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MARK FLORMAN

Mark is a businessman and entrepreneur active in policy making. His mission has been focused on driving and measuring economic & social impact and harnessing human potential.

Chris Donnelly, The Statecraft Institute

Mark’s riveting address to the security, defence and development professionals, policy analysts and political advisers opened up a brand new perspective for this expert group committed to the reform of national and international institutions. His impressive speech, focusing on the evolution of the three pillars – state, society, and commerce, and based on his extensive personal experience working in the developing world and on UK social justice, connected and contextualised diverse issues in a most original and creative way, stimulating vigorous debate. It was acclaimed as the most inspirational and though-provoking session of 2015.
Chris Donnelly, The Statecraft Institute

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Corruption in crisis?

‘Part of the change is demographic: Over the last decade, Latin America’s middle class has grown by roughly 40 million people and now outnumbers those living in poverty. The middle class wants more than jobs or survival, more than “rouba mas faz.” As taxpayers, they want honest government and are no longer willing to overlook abuses of…

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Global meets Local – How to solve the paradox of Brexit

The last issue of the Spectator before the EU referendum proclaimed that Britain should go ‘Out, and into the world’, suggesting that, free from the prison of the EU and its stultifying bureaucracy, opportunities abound through greater participation in the global economy. This has been the first line of defence for many a brexiteer, suggesting that by partnering up with mainly non-EU economies in a plethora of new free trade deals, we were getting closer to the real action in global commerce…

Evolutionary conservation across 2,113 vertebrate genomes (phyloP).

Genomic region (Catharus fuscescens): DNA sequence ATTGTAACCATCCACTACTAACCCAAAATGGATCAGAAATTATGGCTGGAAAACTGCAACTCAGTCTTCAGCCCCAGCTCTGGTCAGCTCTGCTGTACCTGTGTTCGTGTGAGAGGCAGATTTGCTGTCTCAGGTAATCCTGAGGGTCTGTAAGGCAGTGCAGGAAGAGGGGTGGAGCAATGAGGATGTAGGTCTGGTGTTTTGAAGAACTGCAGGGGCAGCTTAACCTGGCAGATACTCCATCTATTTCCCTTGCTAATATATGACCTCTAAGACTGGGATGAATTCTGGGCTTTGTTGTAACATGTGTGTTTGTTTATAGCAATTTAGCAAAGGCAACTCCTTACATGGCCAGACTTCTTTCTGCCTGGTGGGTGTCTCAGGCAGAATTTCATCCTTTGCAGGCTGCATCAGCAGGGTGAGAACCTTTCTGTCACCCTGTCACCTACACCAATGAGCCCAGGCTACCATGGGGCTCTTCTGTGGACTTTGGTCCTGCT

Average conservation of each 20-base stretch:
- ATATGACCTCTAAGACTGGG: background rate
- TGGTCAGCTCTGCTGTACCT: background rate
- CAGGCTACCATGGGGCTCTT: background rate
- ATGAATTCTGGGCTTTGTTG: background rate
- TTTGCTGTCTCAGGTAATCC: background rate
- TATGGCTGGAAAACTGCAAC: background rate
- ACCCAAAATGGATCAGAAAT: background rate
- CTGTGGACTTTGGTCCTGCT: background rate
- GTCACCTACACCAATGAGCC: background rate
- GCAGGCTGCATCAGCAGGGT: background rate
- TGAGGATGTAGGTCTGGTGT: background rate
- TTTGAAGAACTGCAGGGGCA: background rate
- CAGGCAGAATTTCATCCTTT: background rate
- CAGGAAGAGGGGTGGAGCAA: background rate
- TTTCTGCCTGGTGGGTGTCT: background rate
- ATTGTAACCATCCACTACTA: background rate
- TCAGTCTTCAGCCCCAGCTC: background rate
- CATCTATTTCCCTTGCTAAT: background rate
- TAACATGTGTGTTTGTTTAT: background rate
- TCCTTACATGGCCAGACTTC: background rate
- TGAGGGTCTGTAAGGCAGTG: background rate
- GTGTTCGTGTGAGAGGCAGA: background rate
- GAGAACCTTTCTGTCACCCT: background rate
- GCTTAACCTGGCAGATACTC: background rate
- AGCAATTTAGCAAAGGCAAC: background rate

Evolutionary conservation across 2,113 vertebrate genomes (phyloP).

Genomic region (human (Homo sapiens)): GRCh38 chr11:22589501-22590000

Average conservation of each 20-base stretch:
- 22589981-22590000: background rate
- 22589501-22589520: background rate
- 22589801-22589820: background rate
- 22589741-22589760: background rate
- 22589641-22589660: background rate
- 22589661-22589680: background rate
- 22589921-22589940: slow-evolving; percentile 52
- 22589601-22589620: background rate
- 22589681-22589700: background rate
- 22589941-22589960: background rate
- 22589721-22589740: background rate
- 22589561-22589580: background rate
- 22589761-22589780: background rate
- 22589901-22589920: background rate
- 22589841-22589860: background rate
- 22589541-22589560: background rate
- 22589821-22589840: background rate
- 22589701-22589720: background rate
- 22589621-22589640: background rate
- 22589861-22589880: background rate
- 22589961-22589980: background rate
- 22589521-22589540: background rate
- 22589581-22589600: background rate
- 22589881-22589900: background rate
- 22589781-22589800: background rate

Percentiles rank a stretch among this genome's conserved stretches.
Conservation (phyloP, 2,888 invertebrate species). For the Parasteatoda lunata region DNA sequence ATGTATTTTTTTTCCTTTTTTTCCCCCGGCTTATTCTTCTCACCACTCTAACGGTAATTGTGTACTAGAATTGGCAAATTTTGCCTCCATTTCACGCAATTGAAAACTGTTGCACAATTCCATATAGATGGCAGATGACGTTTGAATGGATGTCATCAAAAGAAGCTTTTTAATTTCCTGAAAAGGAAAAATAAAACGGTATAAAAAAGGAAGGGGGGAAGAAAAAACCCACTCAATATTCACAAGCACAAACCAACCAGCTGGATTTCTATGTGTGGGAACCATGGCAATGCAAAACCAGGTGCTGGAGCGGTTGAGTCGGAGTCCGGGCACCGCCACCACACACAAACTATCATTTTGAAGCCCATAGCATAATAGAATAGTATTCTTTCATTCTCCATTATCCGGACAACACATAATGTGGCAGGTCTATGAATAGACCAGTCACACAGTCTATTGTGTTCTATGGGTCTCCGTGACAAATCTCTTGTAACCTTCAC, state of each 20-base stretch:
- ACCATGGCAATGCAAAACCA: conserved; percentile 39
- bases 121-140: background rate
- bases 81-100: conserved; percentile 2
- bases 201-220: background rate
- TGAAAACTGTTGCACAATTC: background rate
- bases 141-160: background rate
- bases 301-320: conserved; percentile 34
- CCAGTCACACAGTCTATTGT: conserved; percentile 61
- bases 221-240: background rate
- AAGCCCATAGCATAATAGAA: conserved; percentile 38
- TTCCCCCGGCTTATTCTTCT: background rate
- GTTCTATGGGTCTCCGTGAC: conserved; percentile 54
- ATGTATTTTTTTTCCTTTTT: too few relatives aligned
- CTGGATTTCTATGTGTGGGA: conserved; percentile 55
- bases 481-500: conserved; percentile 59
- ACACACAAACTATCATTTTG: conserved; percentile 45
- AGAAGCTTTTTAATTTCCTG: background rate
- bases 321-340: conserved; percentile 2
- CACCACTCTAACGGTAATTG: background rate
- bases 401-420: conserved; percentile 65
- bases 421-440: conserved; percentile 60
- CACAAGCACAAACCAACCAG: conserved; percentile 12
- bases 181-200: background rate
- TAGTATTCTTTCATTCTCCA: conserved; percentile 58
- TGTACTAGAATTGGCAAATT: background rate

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The Antifragile Age

‘The need for food security favoured the intensive production of a few crops and the displacement of species that couldn’t compete in terms of yield or ease of mechanisation. As a result, just four crops — wheat, rice, maize and soyabean — now provide more than half of the world’s food. More than seven billion…

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Possiblism and progress

‘My mother explained the magic with this washing machine the very, very first day. She said, ‘Now Hans, we have loaded the laundry. The machine will make the work. And now we can go to the library.’ Because this is the magic: you load the laundry, and what do you get out of the machine?…

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The risk that was, the risk that is

‘On my last morning in Pecs, the peach colours of the synagogue still give an optimistic tint to Kossuth Square. Yet the piazza is now dominated by something else: the latest set of election posters set up by Fidelitas, Fidesz’s youth wing. The enemies of an ethnically pure Hungary are splashed across their canvas. The…

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The myth of meritocracy

‘More recently, however, concerns about the actual effects of meritocracies are rising. In the case of gender, research across disciplines shows that believing an organization or its policies are merit-based makes it easier to overlook the subconscious operation of bias. People in such organizations assume that everything is already meritocratic, and so there is no need for…

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The dictator’s survival guide

Over half of the world today lives under a non-democratically elected leader. As Zimbabwe’s new president Emmerson Mnangagwa celebrates his 100 days in office this month, we are reminded of the ironies of the image of Mugabe’s resignation that many believed to be impossible just weeks before it came to pass: the frail 90 year old man…

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